Canada seek to maintain perfect attendance
Canada took a huge step towards securing their place at Rugby World Cup 2015 by beating neighbours USA 27-9 last weekend in the first leg of a play-off to determine the Americas 1 qualifier for the showpiece event in England.
The Canucks are firm favourites to become the first direct qualifier for England 2015 ahead of the second leg in front of a packed out BMO Field on Saturday with the USA Eagles needing to win by at 19 points or more in Toronto to deny their hosts.
If Canada do secure their place in Pool D alongside 2011 runners-up France, Ireland, Italy and the Europe 2 qualifier, then they will preserve their record of having participated in every Rugby World Cup since the inaugural tournament in 1987.
Canada made their presence felt from the outset, despatching Tonga 37-4 in their first RWC match in Napier on 24 May 1987, scoring six tries and handing the Pacific islanders their heaviest defeat of the tournament.
Although Canada eventually lost their next pool phase matches to Ireland (46-19) and Wales (40-9), there were many positives to be taken from their first campaign. One of these was undoubtedly the emergence of fly half Gareth Rees, who would go on to become Canada's all-time leading scorer with 512 Test points, including 45 on the World Cup stage.
It was evident that this generation of Canadian players had a bright future ahead of them.
The golden era
The early 1990s saw the enigmatic rise of the national team and Canada’s most successful tournament to date, in fact the only time they have reached the quarter-finals was at RWC 1991.
Having arrived at the tournament as the Americas 1 qualifier, ahead of both Argentina and USA, the Canucks kick started their campaign with victories over Fiji (13-3) and Romania (19-11). Canada narrowly lost their final pool match against France 19-13, but their place in the knockout stages was already confirmed as Pool 4 runners-up.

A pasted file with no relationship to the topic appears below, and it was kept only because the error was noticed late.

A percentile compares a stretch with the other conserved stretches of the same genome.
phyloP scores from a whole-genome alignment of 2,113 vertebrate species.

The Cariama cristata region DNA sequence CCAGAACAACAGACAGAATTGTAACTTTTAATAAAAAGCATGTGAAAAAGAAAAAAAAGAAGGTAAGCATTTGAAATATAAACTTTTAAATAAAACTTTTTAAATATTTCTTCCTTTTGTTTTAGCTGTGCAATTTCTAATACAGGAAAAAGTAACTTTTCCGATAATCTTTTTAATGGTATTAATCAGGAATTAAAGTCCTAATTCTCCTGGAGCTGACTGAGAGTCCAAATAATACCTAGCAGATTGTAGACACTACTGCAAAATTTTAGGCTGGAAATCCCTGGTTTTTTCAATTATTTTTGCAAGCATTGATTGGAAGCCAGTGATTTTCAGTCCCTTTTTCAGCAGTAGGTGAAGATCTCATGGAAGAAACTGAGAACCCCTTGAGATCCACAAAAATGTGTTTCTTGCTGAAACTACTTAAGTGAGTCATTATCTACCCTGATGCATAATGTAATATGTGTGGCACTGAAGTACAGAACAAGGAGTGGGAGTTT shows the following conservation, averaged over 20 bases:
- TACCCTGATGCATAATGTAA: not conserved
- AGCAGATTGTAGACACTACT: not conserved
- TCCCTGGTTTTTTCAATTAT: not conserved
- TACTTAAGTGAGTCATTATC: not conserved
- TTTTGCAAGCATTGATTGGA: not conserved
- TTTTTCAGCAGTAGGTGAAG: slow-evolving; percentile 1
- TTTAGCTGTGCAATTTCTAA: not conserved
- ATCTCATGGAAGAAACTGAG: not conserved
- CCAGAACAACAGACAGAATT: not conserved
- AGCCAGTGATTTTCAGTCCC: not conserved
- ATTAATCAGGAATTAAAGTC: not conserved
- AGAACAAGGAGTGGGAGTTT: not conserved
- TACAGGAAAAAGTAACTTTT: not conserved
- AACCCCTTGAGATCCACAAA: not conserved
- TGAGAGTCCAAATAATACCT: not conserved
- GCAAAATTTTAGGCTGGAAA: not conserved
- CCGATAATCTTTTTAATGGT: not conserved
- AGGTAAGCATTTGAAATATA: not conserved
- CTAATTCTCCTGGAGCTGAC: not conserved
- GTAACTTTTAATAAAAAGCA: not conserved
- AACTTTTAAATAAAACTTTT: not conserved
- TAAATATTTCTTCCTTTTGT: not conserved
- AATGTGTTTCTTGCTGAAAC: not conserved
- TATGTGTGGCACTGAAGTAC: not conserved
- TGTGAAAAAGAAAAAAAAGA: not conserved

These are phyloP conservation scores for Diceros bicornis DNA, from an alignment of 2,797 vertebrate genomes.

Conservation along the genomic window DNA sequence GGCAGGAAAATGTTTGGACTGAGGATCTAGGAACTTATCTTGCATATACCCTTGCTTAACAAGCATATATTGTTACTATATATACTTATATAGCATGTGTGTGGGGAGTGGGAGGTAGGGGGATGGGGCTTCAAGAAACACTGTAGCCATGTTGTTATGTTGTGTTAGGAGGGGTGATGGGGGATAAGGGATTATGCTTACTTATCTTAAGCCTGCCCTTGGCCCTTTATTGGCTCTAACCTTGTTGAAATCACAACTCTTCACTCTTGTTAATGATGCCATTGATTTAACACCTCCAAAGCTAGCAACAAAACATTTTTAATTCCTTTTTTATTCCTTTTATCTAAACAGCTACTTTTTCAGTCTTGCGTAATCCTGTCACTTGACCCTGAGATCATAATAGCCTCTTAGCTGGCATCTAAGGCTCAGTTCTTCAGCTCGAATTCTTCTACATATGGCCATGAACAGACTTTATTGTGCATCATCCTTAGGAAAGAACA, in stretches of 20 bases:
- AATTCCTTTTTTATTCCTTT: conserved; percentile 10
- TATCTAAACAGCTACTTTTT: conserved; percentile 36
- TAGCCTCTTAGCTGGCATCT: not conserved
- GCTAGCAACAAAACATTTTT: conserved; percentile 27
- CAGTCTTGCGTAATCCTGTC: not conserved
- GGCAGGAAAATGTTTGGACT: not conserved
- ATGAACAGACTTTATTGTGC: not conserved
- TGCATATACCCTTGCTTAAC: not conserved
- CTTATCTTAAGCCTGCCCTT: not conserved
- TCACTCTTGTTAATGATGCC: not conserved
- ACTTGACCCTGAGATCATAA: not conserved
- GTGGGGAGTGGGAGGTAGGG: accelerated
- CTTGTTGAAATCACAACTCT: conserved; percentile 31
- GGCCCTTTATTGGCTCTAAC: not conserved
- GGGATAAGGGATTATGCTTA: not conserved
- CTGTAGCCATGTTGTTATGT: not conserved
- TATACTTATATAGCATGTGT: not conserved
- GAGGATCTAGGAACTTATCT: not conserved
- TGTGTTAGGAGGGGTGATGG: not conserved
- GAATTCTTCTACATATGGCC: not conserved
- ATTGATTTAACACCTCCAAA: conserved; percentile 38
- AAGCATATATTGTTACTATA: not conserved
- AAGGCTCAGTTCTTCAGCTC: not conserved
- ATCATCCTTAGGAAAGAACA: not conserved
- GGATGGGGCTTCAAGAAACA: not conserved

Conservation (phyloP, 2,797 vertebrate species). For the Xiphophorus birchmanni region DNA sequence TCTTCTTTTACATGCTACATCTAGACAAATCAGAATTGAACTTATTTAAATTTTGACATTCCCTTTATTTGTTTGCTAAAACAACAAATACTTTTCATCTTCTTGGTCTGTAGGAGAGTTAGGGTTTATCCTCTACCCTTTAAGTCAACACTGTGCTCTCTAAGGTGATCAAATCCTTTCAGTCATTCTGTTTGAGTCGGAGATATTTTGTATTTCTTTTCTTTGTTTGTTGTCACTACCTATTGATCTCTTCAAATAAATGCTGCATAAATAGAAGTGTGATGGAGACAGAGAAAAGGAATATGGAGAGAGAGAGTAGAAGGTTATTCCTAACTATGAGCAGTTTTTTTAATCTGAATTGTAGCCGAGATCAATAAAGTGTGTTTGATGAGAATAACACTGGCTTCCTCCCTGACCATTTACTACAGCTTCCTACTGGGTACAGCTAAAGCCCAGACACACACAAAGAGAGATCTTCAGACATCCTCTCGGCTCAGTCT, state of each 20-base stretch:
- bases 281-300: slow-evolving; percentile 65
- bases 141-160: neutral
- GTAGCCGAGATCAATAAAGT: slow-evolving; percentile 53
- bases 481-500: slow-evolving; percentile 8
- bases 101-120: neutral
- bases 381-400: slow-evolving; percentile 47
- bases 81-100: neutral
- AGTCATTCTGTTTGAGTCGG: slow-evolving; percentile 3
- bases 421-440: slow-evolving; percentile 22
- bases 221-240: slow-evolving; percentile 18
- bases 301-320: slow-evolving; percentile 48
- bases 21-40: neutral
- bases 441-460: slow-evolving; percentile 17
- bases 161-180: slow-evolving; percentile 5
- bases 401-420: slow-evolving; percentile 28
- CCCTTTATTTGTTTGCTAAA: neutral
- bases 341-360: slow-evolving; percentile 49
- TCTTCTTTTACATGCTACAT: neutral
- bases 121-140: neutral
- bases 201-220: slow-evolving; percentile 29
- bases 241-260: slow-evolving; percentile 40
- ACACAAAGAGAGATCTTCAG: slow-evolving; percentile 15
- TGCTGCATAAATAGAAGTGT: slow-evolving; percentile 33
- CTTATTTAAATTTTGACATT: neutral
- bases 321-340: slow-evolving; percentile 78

This set up the dizzying prospect of a quarter-final against defending champions New Zealand. But despite scoring two tries and putting in an heroic effort, they eventually went down 29-13 to the All Blacks.
The quarter-final showing at RWC 1991, though, meant that Canada were guaranteed an automatic spot four years later in South Africa.
The build-up to RWC 1995 witnessed some of Canadian rugby’s finest moments, including iconic victories over traditional powerhouses France and Wales. Canada went into the tournament in fine form, but found themselves in a pool containing two of the tournament favourites, Australia and South Africa, and the mammoth task of repeating their run to the quarter-finals proved to be a bridge too far. Canada did impress, however, in their 34-3 defeat of Romania in Port Elizabeth.
RWC 1999 and beyond
At RWC 1999, Canada qualified as the Americas 2 side and were drawn in a pool with France, Namibia and RWC 1991 opponents Fiji. The South Sea islanders made up for their defeat eight years earlier with a 38-22 victory over the Canadians in Bordeaux. The win was decisive and meant that Fiji advanced to the quarter-finals ahead of Canada, who finished third in the pool ahead of Namibia.
Four years later, Canada went into RWC 2003 in high spirits, having recorded both a draw against Ireland and a victory against Scotland since their last campaign. Despite their impressive run of results prior to the tournament, Canada managed to record only one win in Australia, 24-7 against Tonga, and finished fourth New Zealand, Wales and Italy.
RWC 2007 in France was to prove a particularly disappointing tournament for Canada, and is the only occasion they failed to record a win at a Rugby World Cup, managing only a 12-12 draw against Japan.
At the most recent edition in New Zealand, though, Canada bounced back and beat a strong Tongan team 25-20 in Whangarei – one that would later beat finalists France – before battling to a draw with Japan for the second tournament running.
While the challenge of emulating the feat of the 1991 side and progressing to the quarter-finals may seem like a tall order, Canada have already beaten the majority of Europe’s elite and will see no reason why they can’t record another scalp, or two, at RWC 2015.